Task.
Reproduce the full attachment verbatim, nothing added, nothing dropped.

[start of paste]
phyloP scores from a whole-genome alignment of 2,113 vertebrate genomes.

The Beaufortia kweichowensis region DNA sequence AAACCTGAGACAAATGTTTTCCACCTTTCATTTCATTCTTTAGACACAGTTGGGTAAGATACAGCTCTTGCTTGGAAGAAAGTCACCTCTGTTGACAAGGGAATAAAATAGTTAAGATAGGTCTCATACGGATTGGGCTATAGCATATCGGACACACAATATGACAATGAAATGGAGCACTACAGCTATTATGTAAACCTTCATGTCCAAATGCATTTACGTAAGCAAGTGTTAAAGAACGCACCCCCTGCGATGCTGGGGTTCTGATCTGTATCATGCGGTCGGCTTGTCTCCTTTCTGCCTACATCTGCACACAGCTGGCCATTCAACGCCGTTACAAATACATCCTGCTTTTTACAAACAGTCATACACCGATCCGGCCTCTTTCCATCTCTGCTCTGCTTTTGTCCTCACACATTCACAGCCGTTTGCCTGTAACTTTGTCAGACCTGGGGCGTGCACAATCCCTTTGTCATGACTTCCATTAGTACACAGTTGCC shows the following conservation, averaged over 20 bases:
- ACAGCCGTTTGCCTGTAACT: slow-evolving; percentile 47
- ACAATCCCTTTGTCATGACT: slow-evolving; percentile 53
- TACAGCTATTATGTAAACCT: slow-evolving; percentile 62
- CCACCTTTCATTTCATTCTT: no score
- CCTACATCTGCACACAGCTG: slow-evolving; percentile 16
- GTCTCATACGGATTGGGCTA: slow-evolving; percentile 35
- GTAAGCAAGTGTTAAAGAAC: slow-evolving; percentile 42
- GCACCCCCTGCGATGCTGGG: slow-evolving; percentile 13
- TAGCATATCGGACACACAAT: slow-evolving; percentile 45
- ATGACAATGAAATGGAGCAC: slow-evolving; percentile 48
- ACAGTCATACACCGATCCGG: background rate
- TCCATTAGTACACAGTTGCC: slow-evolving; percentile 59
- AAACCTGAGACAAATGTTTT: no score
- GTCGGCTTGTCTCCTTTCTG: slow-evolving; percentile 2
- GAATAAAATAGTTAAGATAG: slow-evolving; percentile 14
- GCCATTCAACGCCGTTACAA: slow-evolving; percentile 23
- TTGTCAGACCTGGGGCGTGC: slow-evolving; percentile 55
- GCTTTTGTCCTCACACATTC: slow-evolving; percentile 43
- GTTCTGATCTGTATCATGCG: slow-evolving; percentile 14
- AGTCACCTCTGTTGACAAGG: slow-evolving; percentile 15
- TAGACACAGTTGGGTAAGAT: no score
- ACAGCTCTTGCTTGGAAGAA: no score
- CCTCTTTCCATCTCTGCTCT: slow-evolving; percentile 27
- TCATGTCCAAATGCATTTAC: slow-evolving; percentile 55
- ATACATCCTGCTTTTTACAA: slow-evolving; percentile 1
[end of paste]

phyloP scores from a whole-genome alignment of 2,113 vertebrate genomes.

The Beaufortia kweichowensis region DNA sequence AAACCTGAGACAAATGTTTTCCACCTTTCATTTCATTCTTTAGACACAGTTGGGTAAGATACAGCTCTTGCTTGGAAGAAAGTCACCTCTGTTGACAAGGGAATAAAATAGTTAAGATAGGTCTCATACGGATTGGGCTATAGCATATCGGACACACAATATGACAATGAAATGGAGCACTACAGCTATTATGTAAACCTTCATGTCCAAATGCATTTACGTAAGCAAGTGTTAAAGAACGCACCCCCTGCGATGCTGGGGTTCTGATCTGTATCATGCGGTCGGCTTGTCTCCTTTCTGCCTACATCTGCACACAGCTGGCCATTCAACGCCGTTACAAATACATCCTGCTTTTTACAAACAGTCATACACCGATCCGGCCTCTTTCCATCTCTGCTCTGCTTTTGTCCTCACACATTCACAGCCGTTTGCCTGTAACTTTGTCAGACCTGGGGCGTGCACAATCCCTTTGTCATGACTTCCATTAGTACACAGTTGCC shows the following conservation, averaged over 20 bases:
- ACAGCCGTTTGCCTGTAACT: slow-evolving; percentile 47
- ACAATCCCTTTGTCATGACT: slow-evolving; percentile 53
- TACAGCTATTATGTAAACCT: slow-evolving; percentile 62
- CCACCTTTCATTTCATTCTT: no score
- CCTACATCTGCACACAGCTG: slow-evolving; percentile 16
- GTCTCATACGGATTGGGCTA: slow-evolving; percentile 35
- GTAAGCAAGTGTTAAAGAAC: slow-evolving; percentile 42
- GCACCCCCTGCGATGCTGGG: slow-evolving; percentile 13
- TAGCATATCGGACACACAAT: slow-evolving; percentile 45
- ATGACAATGAAATGGAGCAC: slow-evolving; percentile 48
- ACAGTCATACACCGATCCGG: background rate
- TCCATTAGTACACAGTTGCC: slow-evolving; percentile 59
- AAACCTGAGACAAATGTTTT: no score
- GTCGGCTTGTCTCCTTTCTG: slow-evolving; percentile 2
- GAATAAAATAGTTAAGATAG: slow-evolving; percentile 14
- GCCATTCAACGCCGTTACAA: slow-evolving; percentile 23
- TTGTCAGACCTGGGGCGTGC: slow-evolving; percentile 55
- GCTTTTGTCCTCACACATTC: slow-evolving; percentile 43
- GTTCTGATCTGTATCATGCG: slow-evolving; percentile 14
- AGTCACCTCTGTTGACAAGG: slow-evolving; percentile 15
- TAGACACAGTTGGGTAAGAT: no score
- ACAGCTCTTGCTTGGAAGAA: no score
- CCTCTTTCCATCTCTGCTCT: slow-evolving; percentile 27
- TCATGTCCAAATGCATTTAC: slow-evolving; percentile 55
- ATACATCCTGCTTTTTACAA: slow-evolving; percentile 1